Well folks it's been 6 long months since I opened the door to my nice new office here in Orlando, FL and well...I see it coming to a close right before my eyes. With thousands and thousands gone for websites, rent and supplies here I am humbled.
There was a time when making $100k was fun and challanging but in the end you got your placements..now an experienced person in the staffing & recruiting game for the past 9 years and well.....I have nothing.
More and more people have fallen off, clients aren't responding and well...the economy sucks.
I am sitting here in my nice office as we speak thinking about what should have been and the reality of what now is and how I have now squandered my savings to do something I have always wanted to do at the worst possible time to do it.
Now I need to face the realization that I can no longer afford school for my daughter, my car or my rent..let along my cell phone.
Where do you go from here and with nothing...how the hell do you get there?
I feel your pain - I am using the extra time to volunteer - you never know the contacts you'll meet and they'll remember you when they have a position (or know of someone) when the market picks up. I truly believe in the "Law of Attraction" I recommend you read it - it basically talks about "what you think about - you bring about". Helped me get in the right mind set. I also love what a few friends have told me "I REFUSE TO PARTICIPATE IN RECESSION".
I'm also using the extra time to work on certifications and increase my skills/knowledge. Also, I find networking with folks on LinkedIn to be beneficial. Things WILL turn around - it's just a question of when -and when they do, business will be booming for us. I've started my own recruiting biz 7 years ago and have seen the peaks and valleys - it's a valley right now for sure, but the peak will soon come again!
I have also gone without a placement for 6 months and I am a 15 year vet. I, thanks to GOD, do not have the office space as I work from home, but this is the toughest I have ever seen it and wondered if I had done something wrong or had lost my abilities. I am not sure if this will turn around in time for us.
In April 2001, I left the industry for a couple years, having foreseen the dotcom bubble bursting. I spent a year picking up trainwrecks, plane crashes and flood/natural disasters. One week, I was in a nice comfy chair in a skyscraper in Chicago and within two weeks, my office chairs were an 18-wheeler and the seat of a Caterpillar, traveling all over North America. Did it pay as well as recruiting? Hell no. But it paid... and that was better than nothing. Honestly, it was the most ass-kicking job one could imagine, but damn, we were 10 feet tall when we walked into a big mess of railroad cars piled high like cordwood. Up on our feet - no breaks whatsoever - 24 hours a day for 3-4 days. That was work... and it was glorious hell. In fact, i'd dare call it fun. I'll never forget it and if it paid a couple hundred a year and gave more than 3 days off every 60, I might just do it forever. But... enough reminiscing. Not everybody can switch gears that drastically. I tend to get a "Hemingway Hair" up my ass now and then and run off for adventure, regardless of how it pays. But this isn't about me. It's about you.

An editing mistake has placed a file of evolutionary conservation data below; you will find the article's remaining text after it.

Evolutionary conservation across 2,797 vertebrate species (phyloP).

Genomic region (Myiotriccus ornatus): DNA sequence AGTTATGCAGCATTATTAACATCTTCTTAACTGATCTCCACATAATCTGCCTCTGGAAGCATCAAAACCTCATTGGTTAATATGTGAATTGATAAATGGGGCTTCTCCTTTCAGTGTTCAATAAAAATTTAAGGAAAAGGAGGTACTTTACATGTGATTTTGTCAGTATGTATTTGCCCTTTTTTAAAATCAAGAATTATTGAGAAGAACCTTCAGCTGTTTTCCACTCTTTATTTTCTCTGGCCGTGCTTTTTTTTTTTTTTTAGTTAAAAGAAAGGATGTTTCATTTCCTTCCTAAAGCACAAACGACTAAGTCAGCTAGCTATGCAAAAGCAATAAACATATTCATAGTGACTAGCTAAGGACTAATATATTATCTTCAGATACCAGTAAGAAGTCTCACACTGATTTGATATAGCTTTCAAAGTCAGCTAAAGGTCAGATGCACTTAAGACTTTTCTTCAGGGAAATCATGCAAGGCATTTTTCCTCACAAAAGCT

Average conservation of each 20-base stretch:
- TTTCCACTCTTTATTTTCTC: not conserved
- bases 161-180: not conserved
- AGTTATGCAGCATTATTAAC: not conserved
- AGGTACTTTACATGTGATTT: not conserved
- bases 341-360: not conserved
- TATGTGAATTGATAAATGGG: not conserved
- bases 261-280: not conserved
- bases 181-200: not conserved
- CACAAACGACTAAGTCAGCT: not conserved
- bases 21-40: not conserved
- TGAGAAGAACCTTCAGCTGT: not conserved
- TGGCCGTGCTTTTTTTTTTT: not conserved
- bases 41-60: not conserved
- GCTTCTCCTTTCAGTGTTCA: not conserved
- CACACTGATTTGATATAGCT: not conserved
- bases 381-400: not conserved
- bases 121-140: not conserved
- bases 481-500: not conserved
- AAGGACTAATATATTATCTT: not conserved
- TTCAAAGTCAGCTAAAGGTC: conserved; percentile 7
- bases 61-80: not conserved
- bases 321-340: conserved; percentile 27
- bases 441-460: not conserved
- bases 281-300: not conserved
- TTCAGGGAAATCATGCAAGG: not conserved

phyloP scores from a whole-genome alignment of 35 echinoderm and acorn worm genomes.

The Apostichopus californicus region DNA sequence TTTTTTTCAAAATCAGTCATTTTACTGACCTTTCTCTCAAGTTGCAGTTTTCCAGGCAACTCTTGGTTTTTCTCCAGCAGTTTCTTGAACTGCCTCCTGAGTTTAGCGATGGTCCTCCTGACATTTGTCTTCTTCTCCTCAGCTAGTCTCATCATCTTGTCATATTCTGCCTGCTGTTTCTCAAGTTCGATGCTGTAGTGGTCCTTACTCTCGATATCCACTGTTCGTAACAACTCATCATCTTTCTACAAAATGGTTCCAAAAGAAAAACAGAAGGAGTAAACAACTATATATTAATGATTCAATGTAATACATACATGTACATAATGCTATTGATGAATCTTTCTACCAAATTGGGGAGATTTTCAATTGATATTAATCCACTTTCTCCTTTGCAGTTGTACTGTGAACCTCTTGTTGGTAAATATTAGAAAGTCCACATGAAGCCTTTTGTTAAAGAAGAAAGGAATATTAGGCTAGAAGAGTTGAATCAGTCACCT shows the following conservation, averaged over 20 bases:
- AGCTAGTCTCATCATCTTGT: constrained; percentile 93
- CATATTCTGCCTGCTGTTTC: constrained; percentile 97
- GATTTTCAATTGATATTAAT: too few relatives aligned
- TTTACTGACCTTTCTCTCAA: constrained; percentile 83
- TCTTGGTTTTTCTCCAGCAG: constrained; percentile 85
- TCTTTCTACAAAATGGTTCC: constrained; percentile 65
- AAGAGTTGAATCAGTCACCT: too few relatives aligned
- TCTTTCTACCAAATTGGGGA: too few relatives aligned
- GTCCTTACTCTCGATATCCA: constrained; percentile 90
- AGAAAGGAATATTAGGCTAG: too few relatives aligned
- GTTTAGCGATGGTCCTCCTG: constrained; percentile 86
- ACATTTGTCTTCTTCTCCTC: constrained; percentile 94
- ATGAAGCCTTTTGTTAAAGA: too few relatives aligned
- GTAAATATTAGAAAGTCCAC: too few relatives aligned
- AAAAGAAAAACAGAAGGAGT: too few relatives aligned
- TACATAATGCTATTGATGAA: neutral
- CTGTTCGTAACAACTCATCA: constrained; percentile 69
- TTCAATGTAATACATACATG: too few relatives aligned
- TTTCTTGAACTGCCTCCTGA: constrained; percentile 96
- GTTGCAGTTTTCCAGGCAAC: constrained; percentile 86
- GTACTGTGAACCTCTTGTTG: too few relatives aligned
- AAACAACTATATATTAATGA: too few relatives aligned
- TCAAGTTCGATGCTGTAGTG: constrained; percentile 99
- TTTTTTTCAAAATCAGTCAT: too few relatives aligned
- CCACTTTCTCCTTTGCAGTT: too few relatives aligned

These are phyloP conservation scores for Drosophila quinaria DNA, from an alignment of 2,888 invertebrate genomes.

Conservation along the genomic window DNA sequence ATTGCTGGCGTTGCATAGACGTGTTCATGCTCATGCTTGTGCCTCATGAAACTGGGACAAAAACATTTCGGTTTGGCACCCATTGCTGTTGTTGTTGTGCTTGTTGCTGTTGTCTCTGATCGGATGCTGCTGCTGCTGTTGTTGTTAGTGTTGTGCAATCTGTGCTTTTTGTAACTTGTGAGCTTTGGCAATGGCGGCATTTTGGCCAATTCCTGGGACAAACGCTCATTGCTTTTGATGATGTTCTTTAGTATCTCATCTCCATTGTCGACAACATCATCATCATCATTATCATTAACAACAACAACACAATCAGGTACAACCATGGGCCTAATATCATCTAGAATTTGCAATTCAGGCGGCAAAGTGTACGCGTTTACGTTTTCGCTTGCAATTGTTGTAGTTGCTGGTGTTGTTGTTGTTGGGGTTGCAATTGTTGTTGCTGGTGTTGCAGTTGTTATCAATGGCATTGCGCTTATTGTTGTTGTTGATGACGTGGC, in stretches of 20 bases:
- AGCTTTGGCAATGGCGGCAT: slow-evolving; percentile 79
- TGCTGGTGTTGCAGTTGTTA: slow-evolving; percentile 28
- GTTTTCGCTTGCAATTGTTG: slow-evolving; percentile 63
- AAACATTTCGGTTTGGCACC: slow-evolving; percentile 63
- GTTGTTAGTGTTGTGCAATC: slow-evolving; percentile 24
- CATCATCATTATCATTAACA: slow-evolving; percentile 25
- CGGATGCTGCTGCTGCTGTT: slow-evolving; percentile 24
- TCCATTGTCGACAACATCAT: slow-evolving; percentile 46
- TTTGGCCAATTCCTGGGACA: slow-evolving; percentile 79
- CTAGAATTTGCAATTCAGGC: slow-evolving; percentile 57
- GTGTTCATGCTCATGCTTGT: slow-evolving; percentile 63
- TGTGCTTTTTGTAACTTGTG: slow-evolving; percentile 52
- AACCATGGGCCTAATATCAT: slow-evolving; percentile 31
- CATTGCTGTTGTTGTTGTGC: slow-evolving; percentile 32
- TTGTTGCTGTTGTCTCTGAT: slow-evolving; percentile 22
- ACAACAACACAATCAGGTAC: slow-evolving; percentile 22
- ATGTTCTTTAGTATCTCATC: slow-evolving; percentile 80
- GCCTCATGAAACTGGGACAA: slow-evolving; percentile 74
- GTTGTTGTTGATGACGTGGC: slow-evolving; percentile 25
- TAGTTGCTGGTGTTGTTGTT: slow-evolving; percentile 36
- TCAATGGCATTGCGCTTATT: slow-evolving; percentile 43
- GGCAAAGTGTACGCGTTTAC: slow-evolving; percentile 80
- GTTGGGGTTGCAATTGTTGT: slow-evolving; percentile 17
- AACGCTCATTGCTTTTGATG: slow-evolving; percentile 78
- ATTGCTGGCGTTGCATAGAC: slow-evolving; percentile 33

We're all going to have to dump the tunnel-vision glasses and look at the whole spectrum. A few spectrums, actually:
Your entire skillset: where else might it be applied, and in today's market, where is it most needed? One place is sales. The best recruiters are salespeople... and no good salesman is ever out of work. The worse the economy is, the more sales companies need. (Sales, incidentally, is one of the better specialty niches right now should you choose to stick it out in recruiting)
The various industries out there - In a down economy, one business I know of is BOOMING. Startups. Sure, it can be hairy and risky, but the fact is, the more unemployment you have, the more people can afford to hire talent on the cheap. Many of the biggest companies we know got started in the depression or recessions. HP, IBM, DuPont, etc. These founders do need help. No, you can't milk them dry, or they'll be out of business.... and so will you. Yes, you do have to charge less - sometimes 50% less - but you get a lot of mileage/loyalty out of a client you helped to create. In the startups, we follow one golden rule: we're all in this together, sink or swim. Put the success of the startup in the top priority slot, above your desired top dollar. We'll all have time to opportunity to be rich later on. Do this and I can assure you that you'll have plenty of startup clients in short order, because, unlike most firms... you "get it".